conduit-packages is a language extension providing some enhancements to Common Lisp's package system. It allows the creation of extended packages that may dynamically share symbols with other packages, thus extending them. The extended packages are called "conduits", since they serve as conduits for other packages. You can also create packages which extend other packages excepting a few symbols, so you can create, for instance, custom CL-like packages, such as subsets, or CL-with-a-few-things-done-differently. You can also `clone' packages - create another package which shares all (external and internal) symbols with an existing package.Written by Tim Bradshaw. The project page includes some documentation.
ContextL is a CLOS extension for Context-oriented Programming (COP).
DO+ (doplus) is a high-level, extensible iteration construct for Common Lisp with a reasonably simple implementation, which in particular does not use a code walker.
Lets you specify CLOS classes (e.g., as arguments to make-instance) using parameters at run-time, letting you use mixins more conveniently.Homepage: http://common-lisp.net/project/dynamic-classes/Source repository: git://github.com/gwkkwg/dynamic-classes License: BSD
Topics: language extension
A Simple Caching Layer for functions
A common lisp package providing python style generators based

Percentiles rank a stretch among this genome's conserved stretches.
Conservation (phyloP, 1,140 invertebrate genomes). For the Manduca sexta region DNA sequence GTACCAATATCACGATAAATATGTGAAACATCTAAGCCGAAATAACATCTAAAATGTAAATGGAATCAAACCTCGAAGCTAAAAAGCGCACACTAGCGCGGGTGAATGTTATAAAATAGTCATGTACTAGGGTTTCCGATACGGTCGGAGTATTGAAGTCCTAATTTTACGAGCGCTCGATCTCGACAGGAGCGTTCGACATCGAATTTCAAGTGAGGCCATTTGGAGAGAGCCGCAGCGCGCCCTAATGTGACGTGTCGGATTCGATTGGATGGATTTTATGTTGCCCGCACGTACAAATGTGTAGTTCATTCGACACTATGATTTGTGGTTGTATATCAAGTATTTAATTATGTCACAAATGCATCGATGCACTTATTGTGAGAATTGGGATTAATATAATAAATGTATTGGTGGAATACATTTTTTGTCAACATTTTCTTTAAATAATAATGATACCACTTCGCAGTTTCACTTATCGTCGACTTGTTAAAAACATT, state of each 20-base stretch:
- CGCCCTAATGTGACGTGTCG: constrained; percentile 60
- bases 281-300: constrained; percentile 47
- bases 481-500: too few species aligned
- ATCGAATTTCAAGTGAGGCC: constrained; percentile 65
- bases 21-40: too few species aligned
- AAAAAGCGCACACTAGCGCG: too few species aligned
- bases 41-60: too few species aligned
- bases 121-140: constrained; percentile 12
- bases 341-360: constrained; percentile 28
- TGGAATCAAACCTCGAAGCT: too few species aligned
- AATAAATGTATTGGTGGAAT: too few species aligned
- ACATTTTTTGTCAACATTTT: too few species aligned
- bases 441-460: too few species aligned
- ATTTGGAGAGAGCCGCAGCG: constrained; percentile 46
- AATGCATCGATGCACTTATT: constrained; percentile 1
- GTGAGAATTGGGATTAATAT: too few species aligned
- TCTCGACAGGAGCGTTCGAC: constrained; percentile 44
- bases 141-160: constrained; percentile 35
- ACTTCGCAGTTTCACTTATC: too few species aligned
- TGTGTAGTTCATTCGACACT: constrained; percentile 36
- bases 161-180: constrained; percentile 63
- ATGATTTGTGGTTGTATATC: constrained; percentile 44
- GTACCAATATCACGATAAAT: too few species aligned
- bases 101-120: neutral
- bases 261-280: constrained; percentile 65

on delimited continuations
Main purpose is to be able to use strings as real keys but do gethash with symbols and vice versa.
Can be useful for things like http headers parsing (no more intern leaks), json apis with/without https://github.com/AccelerationNet/access.
Only tested on SBCL. Expected to work on Allegro, CCL and LW.
Also provides nil safe dot syntax
incognito-keywords introduces a new kind of keyword that looks just like any non-keyword symbol and allows safe usage of convenient but clashy symbol names by multiple libraries without conflicts through sharing. Some names that might benefit are (alist blist plist macro operator index &doc &decl &rest+ &destructure &ignored &ignorable).
Memoize is a small library for performing memoization. It was written by Tim Bradshaw.It has some good documentation available.See also memoize-form.You should be using fare-memoization instead.
Flexible Common Lisp shallow/deep copy mechanism.
Extensible object equivalence protocol
Essentially gives access to hundreds of modify-macros through one single macro: MODIFY.
Nondeterministic programming and constraint propagation.
Cheeky prototypes for Common Lisp
xarray is a generalized interface for array-like objects with views.This package implements a generalized interface for array-like
objects. The idea is that we should be able to index an object as(xref object 1 2 3)to retrieve or set an element. This would be easy to do it aref was a
generic function, but it is not. I describe a simple interface with a
few generic functions (xdims queries dimensions, xtype element type,
etc), any objects that has these methods is called "xrefable".The nice part is that views on an array can also be xrefable. For an
two-dimensional array *a*, (slice *a* :all 4)selects the 4th column of an array. This view is also xrefable, so
you can use(setf (xref (slice *a* :all 4) 2) 9)to set element 2 to 9. Changes will be made in the original array
*a*, since this is a view. But for functions that just expect an
array, they can use the interface (xref, xdims, etc) and not care
where it is coming from.Homepage: https://github.com/tpapp/xarrayLicense: MIT
Topics: language extension